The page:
Friday, March 02, 2007

On the record with David Kircher

The following is from an article that appeared in the March 1, 2007 edition of the Ypsilanti Courier.

Editor's Note: The following is a Q and A article with Ypsilanti landlord David Kircher. Kircher, 64, was recently released from prison after posting a $1 million bond. He faces five years in prison for dumping raw sewage into the Huron River. In the following, he talks about the incident that led to his arrest and his experience as a landlord in Ypsilanti.

How long have you been renting property in Ypsilanti and what made you decide to become a landlord in Ypsilanti?
I have been renting property in the area since 1964.

I was the president of the Inter-Cooperative Council, a student-based cooperative housing group. When I was at University of Michigan, we did our own house repairs and I enjoyed that experience, which got me interested in becoming a landlord.

You have a bit more notoriety than other landlords in the city, how do you explain that?
For 30 years, I worked 12 hours a day, seven days a week to subsidize low-income rentals, often from people who had bad credit and who didn't pay. On an eviction, the only defense for non-payment is to claim code violation even if they had to be created.

I have had several successful defenses against the city for code violation cases, including one where the judge ruled the city building code was unconstitutional. The city has held a grudge.

You have been described as a "slumlord" by city officials. How do you respond to that?
It wasn't just notoriety, it was notoriety that I was a bad landlord.

Since I typically rented to a lot of low-income people, who eventually couldn't pay their rent, their defense was not that they didn't have money but that they had sub-standard facilities.

The city has been inspecting properties since 1986, and all of my properties have passed inspections.

Inspectors don't find electrical, plumbing or heating violations. They find housekeeping violations.

The city does not cite tenants for housekeeping violations, they cite the landlord if carpets aren't clean, dishes aren't washed or clothes aren't hung up.

You had owned the Thompson Building since the 1960s, until the Barnes and Barnes group was named the receiver. The Beal Group, who purchased the rights, has revealed plans to restore the building. Who do you think owns the Thompson Building?
The court will decide that. But, I haven't sold it, and I have not been paid for it.

Do you think the building will ever be back in your hands?
It remains to be seen.

You told City Council that you were in favor of a tax freeze for the Thompson Building, why?
Initially, I thought the abatement went with the building. Upon reading the statute further, I didn't think the abatement met the statutory requirements.

What is happening in court about the Thompson Building now?
The case is heading for the State Supreme Court, pending at federal court and sitting in circuit court.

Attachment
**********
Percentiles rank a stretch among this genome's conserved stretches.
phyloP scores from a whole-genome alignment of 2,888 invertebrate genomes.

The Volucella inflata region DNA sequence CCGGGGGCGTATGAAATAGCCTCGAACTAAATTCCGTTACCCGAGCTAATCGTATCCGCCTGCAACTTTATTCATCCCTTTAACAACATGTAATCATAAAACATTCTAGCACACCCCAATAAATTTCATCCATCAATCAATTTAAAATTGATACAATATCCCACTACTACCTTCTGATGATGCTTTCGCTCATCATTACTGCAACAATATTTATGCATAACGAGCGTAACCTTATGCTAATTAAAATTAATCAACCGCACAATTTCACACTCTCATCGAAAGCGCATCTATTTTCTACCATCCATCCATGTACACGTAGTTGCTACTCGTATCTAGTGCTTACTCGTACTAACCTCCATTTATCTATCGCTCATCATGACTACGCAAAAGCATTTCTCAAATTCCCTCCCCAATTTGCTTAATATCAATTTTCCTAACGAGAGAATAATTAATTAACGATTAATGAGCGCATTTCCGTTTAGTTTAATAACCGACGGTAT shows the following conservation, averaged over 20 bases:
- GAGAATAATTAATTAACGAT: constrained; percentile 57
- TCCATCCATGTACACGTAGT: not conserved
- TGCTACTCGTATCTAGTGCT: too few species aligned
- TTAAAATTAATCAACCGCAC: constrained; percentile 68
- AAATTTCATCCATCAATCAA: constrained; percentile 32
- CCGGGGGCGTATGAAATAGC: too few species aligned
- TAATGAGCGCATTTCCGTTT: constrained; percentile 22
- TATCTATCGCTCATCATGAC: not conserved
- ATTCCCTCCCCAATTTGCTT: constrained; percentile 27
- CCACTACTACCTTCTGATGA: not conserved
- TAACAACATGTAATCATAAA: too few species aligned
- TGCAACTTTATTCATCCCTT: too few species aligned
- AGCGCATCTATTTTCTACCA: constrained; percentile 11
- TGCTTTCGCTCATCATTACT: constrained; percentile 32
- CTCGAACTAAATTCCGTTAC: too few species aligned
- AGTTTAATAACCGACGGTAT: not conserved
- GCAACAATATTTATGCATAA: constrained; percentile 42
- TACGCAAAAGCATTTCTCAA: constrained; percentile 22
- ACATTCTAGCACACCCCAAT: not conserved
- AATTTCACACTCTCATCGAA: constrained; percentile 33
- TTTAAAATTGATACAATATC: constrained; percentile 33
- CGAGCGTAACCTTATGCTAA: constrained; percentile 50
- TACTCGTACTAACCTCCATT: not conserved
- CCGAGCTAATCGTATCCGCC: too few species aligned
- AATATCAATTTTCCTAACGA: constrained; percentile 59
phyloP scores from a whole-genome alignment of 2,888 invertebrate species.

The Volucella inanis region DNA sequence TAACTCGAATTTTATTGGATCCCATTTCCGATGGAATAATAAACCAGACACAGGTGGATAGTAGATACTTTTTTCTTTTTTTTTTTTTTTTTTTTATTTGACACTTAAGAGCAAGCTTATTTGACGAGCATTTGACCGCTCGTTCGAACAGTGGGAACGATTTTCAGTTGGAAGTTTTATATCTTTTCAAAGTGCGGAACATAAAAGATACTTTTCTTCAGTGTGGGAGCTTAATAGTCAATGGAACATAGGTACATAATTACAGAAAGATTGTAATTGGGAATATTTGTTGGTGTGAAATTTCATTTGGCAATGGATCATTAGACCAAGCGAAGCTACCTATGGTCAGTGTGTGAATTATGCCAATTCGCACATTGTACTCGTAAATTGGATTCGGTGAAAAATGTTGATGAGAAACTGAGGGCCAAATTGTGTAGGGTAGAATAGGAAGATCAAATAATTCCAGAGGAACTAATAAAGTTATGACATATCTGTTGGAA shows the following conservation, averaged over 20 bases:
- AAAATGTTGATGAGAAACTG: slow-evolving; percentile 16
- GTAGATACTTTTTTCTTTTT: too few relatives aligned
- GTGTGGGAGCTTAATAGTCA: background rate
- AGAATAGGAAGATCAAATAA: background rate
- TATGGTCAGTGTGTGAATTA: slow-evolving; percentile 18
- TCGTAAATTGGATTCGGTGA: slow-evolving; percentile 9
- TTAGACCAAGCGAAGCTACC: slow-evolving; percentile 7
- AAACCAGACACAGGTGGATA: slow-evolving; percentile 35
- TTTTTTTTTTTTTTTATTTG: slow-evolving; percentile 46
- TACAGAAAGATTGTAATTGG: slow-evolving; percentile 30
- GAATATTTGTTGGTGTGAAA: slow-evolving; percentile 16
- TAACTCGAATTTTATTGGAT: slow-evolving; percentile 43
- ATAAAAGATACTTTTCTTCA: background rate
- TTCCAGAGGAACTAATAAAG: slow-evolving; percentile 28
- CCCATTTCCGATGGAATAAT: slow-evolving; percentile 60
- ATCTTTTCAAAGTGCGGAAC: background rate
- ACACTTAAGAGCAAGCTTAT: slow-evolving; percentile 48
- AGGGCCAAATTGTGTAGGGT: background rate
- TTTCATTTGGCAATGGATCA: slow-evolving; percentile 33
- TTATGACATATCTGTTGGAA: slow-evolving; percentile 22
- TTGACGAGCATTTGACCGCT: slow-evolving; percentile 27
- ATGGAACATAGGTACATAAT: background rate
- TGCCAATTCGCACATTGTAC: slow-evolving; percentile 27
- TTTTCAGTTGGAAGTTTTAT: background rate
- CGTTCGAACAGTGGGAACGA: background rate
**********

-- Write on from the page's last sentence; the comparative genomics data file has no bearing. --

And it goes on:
You have been convicted of dumping several thousand gallons of raw sewage into the Huron River at Eastern Highlands, your former property. Your out on bond now, but how do you explain your actions?
We had living-space backup.

We pumped the sewage into a field, not the river. There was an unknown drain in the field.

That drain, on the construction prints, went to the treatment plant.

An unknown amount of sewage, containing no solids because of a screen on the pump, may have gotten into the Huron River. However, only 16,000 gallons went through the water meter.

In my opinion, the judge's interpretation of the statue makes everybody felons. Other statutes specify this was, at most, a misdemeanor.

I have a lawsuit pending against the Township Board.

Are you appealing the verdict against you from Eastern Highlands? On what grounds?
Yes I am appealing the decision.

In order to get 100,000 gallons of sewage, the 20 apartment units would have had to flush their toilets once a minute for 48 consecutive hours.

Tenants would have no time to sleep, no time to eat, no time for the tank to refill. Only the township officials would think that amount was appropriate.

Where is your appeal now?
It's in the process. My lawyer is handling it.

What made you run for City Council last summer?
To let people know the devastating consequences of the failed Water Street project and the impact on the city. To me, this is the city officials putting lipstick on a pig.

How do you feel that went?
Fine. I found the people, unlike the courts and politicians, view taking ones' property without payment as stealing, i.e. legal thievery.

Do you think you'll run for City Council again?
I can more easily get more information out on the Internet, under "Ypsilanti in Denial," my blog. The address is www.ypsilanti-in-denial.blogspot.com/.

1 Comments:

At 3:08 PM, Blogger Brian said...

The Ypsilanti city council and courts relationship with landlords has been acrimonious for as long as I can remember. David Kircher is the icon for witch all the hatred is focused. And that hatred has produced many self defeating actions on the part of the courts and the city council. The city hall k

 

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